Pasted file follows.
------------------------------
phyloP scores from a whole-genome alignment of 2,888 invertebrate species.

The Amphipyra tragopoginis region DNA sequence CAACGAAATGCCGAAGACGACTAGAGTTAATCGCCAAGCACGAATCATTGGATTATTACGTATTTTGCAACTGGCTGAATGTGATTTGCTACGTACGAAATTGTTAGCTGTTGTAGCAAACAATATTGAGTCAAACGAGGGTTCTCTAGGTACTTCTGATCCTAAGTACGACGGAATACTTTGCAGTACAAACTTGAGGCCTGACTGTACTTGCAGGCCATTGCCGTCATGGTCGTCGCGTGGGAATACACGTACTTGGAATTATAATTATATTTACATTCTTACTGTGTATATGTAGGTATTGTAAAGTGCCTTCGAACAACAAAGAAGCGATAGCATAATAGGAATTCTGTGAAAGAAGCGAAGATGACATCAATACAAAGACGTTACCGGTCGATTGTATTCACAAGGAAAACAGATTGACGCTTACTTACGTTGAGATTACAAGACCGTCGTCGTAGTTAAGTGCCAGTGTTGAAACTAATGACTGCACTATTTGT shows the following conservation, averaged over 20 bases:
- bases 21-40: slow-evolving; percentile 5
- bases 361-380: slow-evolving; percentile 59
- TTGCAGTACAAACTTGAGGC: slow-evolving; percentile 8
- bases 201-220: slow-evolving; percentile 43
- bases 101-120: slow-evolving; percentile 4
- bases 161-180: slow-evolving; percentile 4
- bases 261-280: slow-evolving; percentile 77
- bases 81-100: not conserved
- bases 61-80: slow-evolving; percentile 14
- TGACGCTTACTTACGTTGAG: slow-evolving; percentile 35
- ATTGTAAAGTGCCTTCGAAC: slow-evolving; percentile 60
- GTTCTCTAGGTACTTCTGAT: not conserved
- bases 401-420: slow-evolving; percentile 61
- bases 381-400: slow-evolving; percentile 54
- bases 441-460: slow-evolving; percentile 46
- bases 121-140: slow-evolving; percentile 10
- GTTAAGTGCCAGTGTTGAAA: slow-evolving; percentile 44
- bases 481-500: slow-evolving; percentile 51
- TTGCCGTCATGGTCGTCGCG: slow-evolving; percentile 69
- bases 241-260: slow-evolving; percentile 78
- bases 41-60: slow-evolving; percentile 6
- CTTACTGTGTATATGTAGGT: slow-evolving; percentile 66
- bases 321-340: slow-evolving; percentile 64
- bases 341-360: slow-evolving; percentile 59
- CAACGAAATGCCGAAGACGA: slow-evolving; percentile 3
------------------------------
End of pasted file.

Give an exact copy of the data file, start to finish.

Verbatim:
phyloP scores from a whole-genome alignment of 2,888 invertebrate species.

The Amphipyra tragopoginis region DNA sequence CAACGAAATGCCGAAGACGACTAGAGTTAATCGCCAAGCACGAATCATTGGATTATTACGTATTTTGCAACTGGCTGAATGTGATTTGCTACGTACGAAATTGTTAGCTGTTGTAGCAAACAATATTGAGTCAAACGAGGGTTCTCTAGGTACTTCTGATCCTAAGTACGACGGAATACTTTGCAGTACAAACTTGAGGCCTGACTGTACTTGCAGGCCATTGCCGTCATGGTCGTCGCGTGGGAATACACGTACTTGGAATTATAATTATATTTACATTCTTACTGTGTATATGTAGGTATTGTAAAGTGCCTTCGAACAACAAAGAAGCGATAGCATAATAGGAATTCTGTGAAAGAAGCGAAGATGACATCAATACAAAGACGTTACCGGTCGATTGTATTCACAAGGAAAACAGATTGACGCTTACTTACGTTGAGATTACAAGACCGTCGTCGTAGTTAAGTGCCAGTGTTGAAACTAATGACTGCACTATTTGT shows the following conservation, averaged over 20 bases:
- bases 21-40: slow-evolving; percentile 5
- bases 361-380: slow-evolving; percentile 59
- TTGCAGTACAAACTTGAGGC: slow-evolving; percentile 8
- bases 201-220: slow-evolving; percentile 43
- bases 101-120: slow-evolving; percentile 4
- bases 161-180: slow-evolving; percentile 4
- bases 261-280: slow-evolving; percentile 77
- bases 81-100: not conserved
- bases 61-80: slow-evolving; percentile 14
- TGACGCTTACTTACGTTGAG: slow-evolving; percentile 35
- ATTGTAAAGTGCCTTCGAAC: slow-evolving; percentile 60
- GTTCTCTAGGTACTTCTGAT: not conserved
- bases 401-420: slow-evolving; percentile 61
- bases 381-400: slow-evolving; percentile 54
- bases 441-460: slow-evolving; percentile 46
- bases 121-140: slow-evolving; percentile 10
- GTTAAGTGCCAGTGTTGAAA: slow-evolving; percentile 44
- bases 481-500: slow-evolving; percentile 51
- TTGCCGTCATGGTCGTCGCG: slow-evolving; percentile 69
- bases 241-260: slow-evolving; percentile 78
- bases 41-60: slow-evolving; percentile 6
- CTTACTGTGTATATGTAGGT: slow-evolving; percentile 66
- bases 321-340: slow-evolving; percentile 64
- bases 341-360: slow-evolving; percentile 59
- CAACGAAATGCCGAAGACGA: slow-evolving; percentile 3